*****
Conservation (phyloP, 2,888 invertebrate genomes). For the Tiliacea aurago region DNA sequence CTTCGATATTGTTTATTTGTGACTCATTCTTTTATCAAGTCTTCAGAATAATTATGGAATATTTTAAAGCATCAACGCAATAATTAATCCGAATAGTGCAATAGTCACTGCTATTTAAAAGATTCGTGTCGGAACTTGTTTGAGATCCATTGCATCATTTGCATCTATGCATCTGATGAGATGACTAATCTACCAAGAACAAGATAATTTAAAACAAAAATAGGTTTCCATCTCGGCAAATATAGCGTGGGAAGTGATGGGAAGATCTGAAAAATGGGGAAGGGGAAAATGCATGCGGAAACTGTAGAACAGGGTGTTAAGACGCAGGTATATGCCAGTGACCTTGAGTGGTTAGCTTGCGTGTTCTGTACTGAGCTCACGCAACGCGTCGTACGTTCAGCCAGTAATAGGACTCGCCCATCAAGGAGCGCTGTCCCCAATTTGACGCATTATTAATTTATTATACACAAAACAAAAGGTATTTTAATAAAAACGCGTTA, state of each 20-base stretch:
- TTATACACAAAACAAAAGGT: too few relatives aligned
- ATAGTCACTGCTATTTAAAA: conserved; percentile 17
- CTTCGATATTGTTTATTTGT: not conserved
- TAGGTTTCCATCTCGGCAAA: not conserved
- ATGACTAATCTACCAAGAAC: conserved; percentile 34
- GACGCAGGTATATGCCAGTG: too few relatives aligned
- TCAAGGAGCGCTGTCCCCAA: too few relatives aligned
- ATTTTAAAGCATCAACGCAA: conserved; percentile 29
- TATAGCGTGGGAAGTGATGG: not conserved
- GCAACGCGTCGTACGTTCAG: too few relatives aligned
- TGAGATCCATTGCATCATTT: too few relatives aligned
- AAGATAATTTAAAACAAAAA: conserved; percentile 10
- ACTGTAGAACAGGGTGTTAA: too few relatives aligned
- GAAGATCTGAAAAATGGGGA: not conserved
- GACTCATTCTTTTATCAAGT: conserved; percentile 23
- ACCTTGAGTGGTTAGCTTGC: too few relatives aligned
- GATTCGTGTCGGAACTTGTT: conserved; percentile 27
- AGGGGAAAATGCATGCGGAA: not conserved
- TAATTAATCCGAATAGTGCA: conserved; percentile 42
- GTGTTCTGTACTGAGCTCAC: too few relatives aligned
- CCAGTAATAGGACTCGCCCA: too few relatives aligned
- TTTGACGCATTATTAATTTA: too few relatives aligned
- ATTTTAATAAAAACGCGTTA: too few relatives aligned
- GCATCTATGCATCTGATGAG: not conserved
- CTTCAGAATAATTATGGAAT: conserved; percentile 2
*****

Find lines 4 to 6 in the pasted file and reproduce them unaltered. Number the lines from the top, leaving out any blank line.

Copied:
- CTTCGATATTGTTTATTTGT: not conserved
- TAGGTTTCCATCTCGGCAAA: not conserved
- ATGACTAATCTACCAAGAAC: conserved; percentile 34